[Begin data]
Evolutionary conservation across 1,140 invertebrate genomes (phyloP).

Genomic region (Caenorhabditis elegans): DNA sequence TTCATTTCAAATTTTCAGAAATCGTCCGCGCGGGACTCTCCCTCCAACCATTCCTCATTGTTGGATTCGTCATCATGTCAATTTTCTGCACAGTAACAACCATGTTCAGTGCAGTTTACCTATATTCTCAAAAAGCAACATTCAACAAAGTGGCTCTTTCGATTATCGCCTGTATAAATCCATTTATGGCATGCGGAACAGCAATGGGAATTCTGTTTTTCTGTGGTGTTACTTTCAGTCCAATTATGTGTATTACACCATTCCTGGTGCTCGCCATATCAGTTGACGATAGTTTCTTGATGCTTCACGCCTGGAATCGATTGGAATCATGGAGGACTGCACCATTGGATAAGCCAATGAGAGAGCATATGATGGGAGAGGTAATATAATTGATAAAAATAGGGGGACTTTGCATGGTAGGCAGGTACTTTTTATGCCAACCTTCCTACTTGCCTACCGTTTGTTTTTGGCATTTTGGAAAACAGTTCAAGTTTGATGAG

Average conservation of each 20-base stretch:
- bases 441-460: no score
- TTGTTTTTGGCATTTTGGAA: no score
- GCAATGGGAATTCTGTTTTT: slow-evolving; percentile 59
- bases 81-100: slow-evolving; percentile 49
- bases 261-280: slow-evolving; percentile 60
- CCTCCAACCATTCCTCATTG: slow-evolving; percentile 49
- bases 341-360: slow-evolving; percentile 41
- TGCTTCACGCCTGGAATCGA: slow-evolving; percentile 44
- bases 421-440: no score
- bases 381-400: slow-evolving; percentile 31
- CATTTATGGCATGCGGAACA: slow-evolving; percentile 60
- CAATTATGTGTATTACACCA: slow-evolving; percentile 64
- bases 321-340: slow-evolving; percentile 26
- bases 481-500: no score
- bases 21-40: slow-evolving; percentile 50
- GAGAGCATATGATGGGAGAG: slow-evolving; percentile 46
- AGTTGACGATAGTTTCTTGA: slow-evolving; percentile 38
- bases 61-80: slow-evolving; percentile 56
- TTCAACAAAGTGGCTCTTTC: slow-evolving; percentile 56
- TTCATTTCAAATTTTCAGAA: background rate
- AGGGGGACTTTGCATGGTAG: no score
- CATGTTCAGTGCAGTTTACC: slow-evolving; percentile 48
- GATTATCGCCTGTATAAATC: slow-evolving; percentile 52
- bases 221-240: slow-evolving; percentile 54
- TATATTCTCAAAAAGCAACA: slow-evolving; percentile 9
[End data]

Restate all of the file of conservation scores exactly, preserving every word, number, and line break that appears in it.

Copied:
Evolutionary conservation across 1,140 invertebrate genomes (phyloP).

Genomic region (Caenorhabditis elegans): DNA sequence TTCATTTCAAATTTTCAGAAATCGTCCGCGCGGGACTCTCCCTCCAACCATTCCTCATTGTTGGATTCGTCATCATGTCAATTTTCTGCACAGTAACAACCATGTTCAGTGCAGTTTACCTATATTCTCAAAAAGCAACATTCAACAAAGTGGCTCTTTCGATTATCGCCTGTATAAATCCATTTATGGCATGCGGAACAGCAATGGGAATTCTGTTTTTCTGTGGTGTTACTTTCAGTCCAATTATGTGTATTACACCATTCCTGGTGCTCGCCATATCAGTTGACGATAGTTTCTTGATGCTTCACGCCTGGAATCGATTGGAATCATGGAGGACTGCACCATTGGATAAGCCAATGAGAGAGCATATGATGGGAGAGGTAATATAATTGATAAAAATAGGGGGACTTTGCATGGTAGGCAGGTACTTTTTATGCCAACCTTCCTACTTGCCTACCGTTTGTTTTTGGCATTTTGGAAAACAGTTCAAGTTTGATGAG

Average conservation of each 20-base stretch:
- bases 441-460: no score
- TTGTTTTTGGCATTTTGGAA: no score
- GCAATGGGAATTCTGTTTTT: slow-evolving; percentile 59
- bases 81-100: slow-evolving; percentile 49
- bases 261-280: slow-evolving; percentile 60
- CCTCCAACCATTCCTCATTG: slow-evolving; percentile 49
- bases 341-360: slow-evolving; percentile 41
- TGCTTCACGCCTGGAATCGA: slow-evolving; percentile 44
- bases 421-440: no score
- bases 381-400: slow-evolving; percentile 31
- CATTTATGGCATGCGGAACA: slow-evolving; percentile 60
- CAATTATGTGTATTACACCA: slow-evolving; percentile 64
- bases 321-340: slow-evolving; percentile 26
- bases 481-500: no score
- bases 21-40: slow-evolving; percentile 50
- GAGAGCATATGATGGGAGAG: slow-evolving; percentile 46
- AGTTGACGATAGTTTCTTGA: slow-evolving; percentile 38
- bases 61-80: slow-evolving; percentile 56
- TTCAACAAAGTGGCTCTTTC: slow-evolving; percentile 56
- TTCATTTCAAATTTTCAGAA: background rate
- AGGGGGACTTTGCATGGTAG: no score
- CATGTTCAGTGCAGTTTACC: slow-evolving; percentile 48
- GATTATCGCCTGTATAAATC: slow-evolving; percentile 52
- bases 221-240: slow-evolving; percentile 54
- TATATTCTCAAAAAGCAACA: slow-evolving; percentile 9